Corktown Man Play


by Festival Nomad, Gary McWilliams

Back To Lang...

On a cool Sunday afternoon we found ourselves winding our way through the Northumberland Hills on our way around Rice Lake towards the Lang Pioneer Village Museum. On this occasion we were invited by Joe Corrigan (Manager at Lang) to celebrate in their special event “A Heritage Celebration in Story & Song”. For this afternoon, we were going to be treated to a performance of “The Corktown Man”. Boy, were we in for a treat! When we arrived, we were welcomed by Joe himself. As many of you know, we often visit the Village, so we knew our way around.  Spring is finally settling in and the forest, gardens and grass are getting lush!  We took in the sweet aromas coming from the Fitzpatrick House. Inside an interpreter welcomed us to the hearth, where she was preparing potato cakes over the fire. A few guests had joined us and much to everyone’s delight, we sampled the cakes! They were very tasty.  Our next stop was to the Keene Hotel, where we once again enjoyed the fare. This time we had Barm Back cake and tea. The lonely interpreter on the other side of the room at the Keene Hotel wasn’t getting much business this day, as she was serving cold ginger beer, iced tea or non-alcoholic beer. (I wondered if that meant root beer).  As spring is fresh and new, so were the four young goats that had gathered by the Hotel.

Call To The Play!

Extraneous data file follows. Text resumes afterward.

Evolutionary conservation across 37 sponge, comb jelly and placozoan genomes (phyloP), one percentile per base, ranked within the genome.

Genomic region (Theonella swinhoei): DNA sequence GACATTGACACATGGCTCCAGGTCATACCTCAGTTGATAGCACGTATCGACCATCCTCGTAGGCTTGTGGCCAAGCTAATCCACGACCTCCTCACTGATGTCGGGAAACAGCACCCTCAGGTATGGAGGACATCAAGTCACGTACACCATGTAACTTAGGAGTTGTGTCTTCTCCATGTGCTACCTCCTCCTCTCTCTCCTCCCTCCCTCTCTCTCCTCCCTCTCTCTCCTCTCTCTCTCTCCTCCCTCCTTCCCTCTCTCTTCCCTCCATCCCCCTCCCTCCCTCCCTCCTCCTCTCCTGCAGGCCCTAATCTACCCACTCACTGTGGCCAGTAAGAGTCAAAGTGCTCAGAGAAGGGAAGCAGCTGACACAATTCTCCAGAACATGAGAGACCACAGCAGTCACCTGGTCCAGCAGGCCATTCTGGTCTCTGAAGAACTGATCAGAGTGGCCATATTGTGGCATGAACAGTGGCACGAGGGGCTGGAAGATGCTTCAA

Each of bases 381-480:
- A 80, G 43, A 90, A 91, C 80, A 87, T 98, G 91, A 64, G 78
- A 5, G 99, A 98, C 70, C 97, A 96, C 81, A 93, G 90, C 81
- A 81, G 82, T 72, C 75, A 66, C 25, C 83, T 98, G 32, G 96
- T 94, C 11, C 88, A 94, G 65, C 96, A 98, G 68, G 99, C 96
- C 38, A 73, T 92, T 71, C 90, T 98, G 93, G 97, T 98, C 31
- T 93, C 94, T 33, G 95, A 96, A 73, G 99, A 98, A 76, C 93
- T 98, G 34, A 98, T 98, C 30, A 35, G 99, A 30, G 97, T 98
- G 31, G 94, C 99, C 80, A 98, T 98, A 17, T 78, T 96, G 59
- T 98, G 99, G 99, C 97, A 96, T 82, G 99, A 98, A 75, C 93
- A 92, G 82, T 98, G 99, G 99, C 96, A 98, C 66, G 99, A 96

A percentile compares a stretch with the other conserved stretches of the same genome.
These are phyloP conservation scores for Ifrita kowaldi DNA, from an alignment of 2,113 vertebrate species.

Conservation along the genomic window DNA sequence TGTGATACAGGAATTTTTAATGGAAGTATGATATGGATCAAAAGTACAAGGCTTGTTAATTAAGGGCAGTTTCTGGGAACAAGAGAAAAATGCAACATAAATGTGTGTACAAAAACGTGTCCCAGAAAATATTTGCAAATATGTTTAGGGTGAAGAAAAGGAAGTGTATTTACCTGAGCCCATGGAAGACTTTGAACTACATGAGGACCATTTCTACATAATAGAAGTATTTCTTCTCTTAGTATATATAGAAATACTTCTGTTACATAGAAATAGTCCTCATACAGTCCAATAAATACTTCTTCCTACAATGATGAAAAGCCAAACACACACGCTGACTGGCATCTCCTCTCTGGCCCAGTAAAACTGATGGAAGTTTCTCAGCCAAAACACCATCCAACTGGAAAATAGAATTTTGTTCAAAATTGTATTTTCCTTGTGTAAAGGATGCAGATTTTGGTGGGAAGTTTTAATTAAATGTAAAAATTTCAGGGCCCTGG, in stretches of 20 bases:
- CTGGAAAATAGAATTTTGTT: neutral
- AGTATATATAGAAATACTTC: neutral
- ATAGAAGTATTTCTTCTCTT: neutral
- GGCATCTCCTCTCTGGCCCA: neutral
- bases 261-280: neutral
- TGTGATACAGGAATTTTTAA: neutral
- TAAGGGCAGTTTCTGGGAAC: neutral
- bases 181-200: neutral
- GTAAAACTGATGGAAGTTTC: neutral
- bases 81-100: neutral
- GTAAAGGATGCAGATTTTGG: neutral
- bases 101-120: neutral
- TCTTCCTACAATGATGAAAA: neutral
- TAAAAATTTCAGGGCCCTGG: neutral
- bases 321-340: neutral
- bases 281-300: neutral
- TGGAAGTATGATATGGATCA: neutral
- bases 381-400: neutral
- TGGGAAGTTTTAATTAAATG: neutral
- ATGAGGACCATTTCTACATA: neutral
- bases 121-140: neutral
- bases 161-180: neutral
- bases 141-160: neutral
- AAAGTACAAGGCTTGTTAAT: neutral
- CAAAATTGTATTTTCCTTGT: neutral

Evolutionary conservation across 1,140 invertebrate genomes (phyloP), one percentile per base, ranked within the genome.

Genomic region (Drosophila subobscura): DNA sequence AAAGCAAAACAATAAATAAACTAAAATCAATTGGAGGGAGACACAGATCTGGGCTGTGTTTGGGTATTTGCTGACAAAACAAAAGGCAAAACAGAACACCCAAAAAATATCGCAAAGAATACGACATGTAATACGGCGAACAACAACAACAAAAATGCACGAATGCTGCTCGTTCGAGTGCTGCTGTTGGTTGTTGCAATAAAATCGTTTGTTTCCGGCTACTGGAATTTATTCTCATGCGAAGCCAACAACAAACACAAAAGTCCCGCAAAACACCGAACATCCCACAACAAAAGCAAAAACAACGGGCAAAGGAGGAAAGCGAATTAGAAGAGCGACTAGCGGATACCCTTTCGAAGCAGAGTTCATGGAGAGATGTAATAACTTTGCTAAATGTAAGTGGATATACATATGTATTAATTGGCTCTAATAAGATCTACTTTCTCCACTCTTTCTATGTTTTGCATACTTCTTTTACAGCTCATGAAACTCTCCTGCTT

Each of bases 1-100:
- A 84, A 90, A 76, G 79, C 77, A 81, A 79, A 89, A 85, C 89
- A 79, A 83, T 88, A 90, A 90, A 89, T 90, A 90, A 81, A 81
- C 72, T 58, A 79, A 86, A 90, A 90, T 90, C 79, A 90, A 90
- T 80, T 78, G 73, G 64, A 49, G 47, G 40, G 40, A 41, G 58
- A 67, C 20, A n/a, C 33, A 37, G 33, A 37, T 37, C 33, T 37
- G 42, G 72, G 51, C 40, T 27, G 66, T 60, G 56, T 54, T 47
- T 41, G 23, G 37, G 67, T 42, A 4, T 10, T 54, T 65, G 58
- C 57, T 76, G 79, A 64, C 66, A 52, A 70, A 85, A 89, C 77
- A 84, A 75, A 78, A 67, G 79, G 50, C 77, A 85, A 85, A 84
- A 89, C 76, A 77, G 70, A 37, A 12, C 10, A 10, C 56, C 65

The school bell rang, bringing us all towards the brand new S. W. Lowry Shop & Jacquard Loom Interpretive Centre. As we have reported in the past, this new building is magnificent! With the high cathedral ceilings and wooden beams and floors it is impressive. The beautiful windows let lots of natural light in. We took our seats and waited for the performance to begin. For those of you who don’t know about The Corktown Man, it is a story part fiction/part factual. It is about the love between an Irish-born Canadian lad and an unusually gifted girl, part Native, a singing contest in a tavern of an inn, and a rift in their relationship, that comes to a dramatic and happy end. We did not know about the story before we arrived, but, very much enjoyed it. The narrator and author of The Corktown Man, Mark Finnan, was fantastic in his role. To Judi, the sound in the S. W. Lowry Shop reminded her of the sound that is found often in old churches. The sound vibrates and seems pure. The entire ensemble are well noted performers, with accomplished accreditations. The two main singers (Glen Caradus and John Hoffman) certainly had remarkable voices. The play ended with quite the twist. It was over all so soon. Michael Ketemer treated us, after the play, to his first ever audience live playing of his newest instrument. The instrument had many strings and I had no idea how he knew which to hit, it looked so complex Michael tapped very lightly with what appeared to be small wooden spoons on the strings. It was fantastic! They sang many tradition Canadian and Irish tunes of the era. After the entire performance I had an opportunity to speak with Mark Finnan. I wish we both had more time to “talk” … well, “swap stories”! Perhaps one day! He's coming back to Lang Pioneer Village Museum in the fall with another play!